I'm not exactly sure if the terminology I'm going to use is correct so bare with me.
I have a generic equation and I want to create two specified instances. However I have data that is loaded and I want to be able to access it from both specified instances. I don't want to make a copy of the data for every new instance of the equation, I want to inherit it . I was thinking of creating a generic class and extending it but that doesn't solve the issue of loading the data. Does anyone have suggestions on how to accomplish this?
You need to use inheritance for the equation classes and composition for the data class, as per your diagram. Where you have gone wrong is in thinking you want to inherit the data.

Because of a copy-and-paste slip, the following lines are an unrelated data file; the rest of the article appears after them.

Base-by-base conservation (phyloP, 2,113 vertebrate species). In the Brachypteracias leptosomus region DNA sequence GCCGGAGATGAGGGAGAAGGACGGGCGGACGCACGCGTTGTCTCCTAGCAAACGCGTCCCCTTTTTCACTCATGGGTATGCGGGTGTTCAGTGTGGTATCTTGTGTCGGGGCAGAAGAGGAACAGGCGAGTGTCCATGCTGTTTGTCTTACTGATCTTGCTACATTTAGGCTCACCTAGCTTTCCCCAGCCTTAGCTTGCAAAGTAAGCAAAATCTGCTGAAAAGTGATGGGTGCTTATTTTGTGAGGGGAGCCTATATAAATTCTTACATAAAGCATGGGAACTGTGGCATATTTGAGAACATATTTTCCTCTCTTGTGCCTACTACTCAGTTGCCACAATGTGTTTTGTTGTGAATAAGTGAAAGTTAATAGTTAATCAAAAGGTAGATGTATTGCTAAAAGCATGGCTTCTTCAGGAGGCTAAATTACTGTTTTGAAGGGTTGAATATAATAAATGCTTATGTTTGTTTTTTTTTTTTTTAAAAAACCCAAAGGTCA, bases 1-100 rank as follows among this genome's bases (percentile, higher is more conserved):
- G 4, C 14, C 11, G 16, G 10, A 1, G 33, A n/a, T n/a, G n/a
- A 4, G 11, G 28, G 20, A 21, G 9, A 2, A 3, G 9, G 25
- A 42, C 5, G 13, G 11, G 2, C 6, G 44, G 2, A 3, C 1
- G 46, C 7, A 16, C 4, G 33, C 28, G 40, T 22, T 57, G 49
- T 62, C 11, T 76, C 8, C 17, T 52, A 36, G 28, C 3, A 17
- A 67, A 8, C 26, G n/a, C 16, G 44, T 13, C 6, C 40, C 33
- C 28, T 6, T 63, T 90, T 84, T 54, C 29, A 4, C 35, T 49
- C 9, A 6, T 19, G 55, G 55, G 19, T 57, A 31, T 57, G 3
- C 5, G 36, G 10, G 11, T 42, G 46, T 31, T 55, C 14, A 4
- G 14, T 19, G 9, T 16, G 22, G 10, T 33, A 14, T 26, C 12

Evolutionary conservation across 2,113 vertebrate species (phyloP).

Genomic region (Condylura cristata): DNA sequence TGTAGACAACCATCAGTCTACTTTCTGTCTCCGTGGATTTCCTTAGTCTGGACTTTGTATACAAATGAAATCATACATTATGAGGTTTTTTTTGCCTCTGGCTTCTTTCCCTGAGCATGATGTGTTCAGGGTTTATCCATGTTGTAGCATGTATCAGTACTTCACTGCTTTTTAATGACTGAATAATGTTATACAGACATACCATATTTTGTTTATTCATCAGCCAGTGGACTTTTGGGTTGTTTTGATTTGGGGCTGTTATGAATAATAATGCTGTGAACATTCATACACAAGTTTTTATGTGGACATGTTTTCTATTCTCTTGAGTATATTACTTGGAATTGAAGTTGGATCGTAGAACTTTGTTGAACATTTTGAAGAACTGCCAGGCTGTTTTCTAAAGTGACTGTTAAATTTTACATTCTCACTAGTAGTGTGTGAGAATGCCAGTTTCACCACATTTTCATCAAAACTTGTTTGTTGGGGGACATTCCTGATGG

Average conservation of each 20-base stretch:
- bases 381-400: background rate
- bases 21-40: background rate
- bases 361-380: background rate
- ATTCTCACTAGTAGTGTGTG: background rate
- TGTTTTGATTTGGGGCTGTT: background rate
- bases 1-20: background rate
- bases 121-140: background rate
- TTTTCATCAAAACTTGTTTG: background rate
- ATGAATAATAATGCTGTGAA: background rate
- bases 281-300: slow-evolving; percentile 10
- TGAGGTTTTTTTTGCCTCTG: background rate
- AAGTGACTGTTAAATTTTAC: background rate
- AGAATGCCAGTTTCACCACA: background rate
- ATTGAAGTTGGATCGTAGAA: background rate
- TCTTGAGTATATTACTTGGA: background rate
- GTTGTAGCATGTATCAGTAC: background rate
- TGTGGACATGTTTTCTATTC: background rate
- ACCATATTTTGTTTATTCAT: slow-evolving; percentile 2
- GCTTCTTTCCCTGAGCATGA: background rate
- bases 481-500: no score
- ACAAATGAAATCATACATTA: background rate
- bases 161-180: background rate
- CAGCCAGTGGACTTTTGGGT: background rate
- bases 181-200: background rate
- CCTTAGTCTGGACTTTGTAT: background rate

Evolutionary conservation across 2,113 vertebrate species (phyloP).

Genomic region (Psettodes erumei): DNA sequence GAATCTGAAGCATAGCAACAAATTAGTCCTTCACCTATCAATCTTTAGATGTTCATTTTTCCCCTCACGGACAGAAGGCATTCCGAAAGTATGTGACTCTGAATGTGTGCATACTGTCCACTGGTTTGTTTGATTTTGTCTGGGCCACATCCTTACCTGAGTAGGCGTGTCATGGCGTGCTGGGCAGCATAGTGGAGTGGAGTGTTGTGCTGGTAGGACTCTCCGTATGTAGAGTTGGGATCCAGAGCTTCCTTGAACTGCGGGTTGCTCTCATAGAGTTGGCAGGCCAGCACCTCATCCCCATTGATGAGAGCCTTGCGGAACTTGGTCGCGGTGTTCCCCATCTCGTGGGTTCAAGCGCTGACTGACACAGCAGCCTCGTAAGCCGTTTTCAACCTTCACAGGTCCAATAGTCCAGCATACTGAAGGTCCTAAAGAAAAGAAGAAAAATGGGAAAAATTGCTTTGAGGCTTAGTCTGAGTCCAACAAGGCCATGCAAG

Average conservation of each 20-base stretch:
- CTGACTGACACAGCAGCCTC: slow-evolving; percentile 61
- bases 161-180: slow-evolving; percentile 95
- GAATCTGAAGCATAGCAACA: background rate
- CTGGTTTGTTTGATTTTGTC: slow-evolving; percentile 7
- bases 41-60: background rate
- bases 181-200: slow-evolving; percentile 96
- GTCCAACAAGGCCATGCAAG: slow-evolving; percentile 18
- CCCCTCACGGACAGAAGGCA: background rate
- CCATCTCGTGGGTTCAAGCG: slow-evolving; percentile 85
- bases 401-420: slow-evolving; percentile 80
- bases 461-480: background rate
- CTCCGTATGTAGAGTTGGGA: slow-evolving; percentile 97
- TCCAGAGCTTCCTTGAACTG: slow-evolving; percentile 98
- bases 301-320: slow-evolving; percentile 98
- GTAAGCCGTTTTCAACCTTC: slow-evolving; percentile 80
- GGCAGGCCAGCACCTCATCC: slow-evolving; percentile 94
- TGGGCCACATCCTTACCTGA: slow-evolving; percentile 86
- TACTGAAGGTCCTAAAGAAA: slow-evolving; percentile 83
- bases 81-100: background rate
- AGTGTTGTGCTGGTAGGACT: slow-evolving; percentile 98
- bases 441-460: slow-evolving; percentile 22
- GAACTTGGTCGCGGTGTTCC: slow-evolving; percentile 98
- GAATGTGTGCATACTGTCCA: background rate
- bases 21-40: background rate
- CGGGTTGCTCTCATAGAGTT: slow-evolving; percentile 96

If the data is loaded into an object then you can pass that object to any instance of the equation class you instantiate and the data will be available to it. You can pass the data object in either via a constructor or a method.
Be careful though, if the equation objects modify the data in your data object then you can't use the same data object for multiple equation classes unless the idea is to perform a chained series of calculation where the output of one equation forms the input for the next equation. Often the best approach to take is to make the data class immutable and if any data needs to be changed the object that does the transform creates a new immutable data object containing the transformed data. A good example of this approach is the Java String class.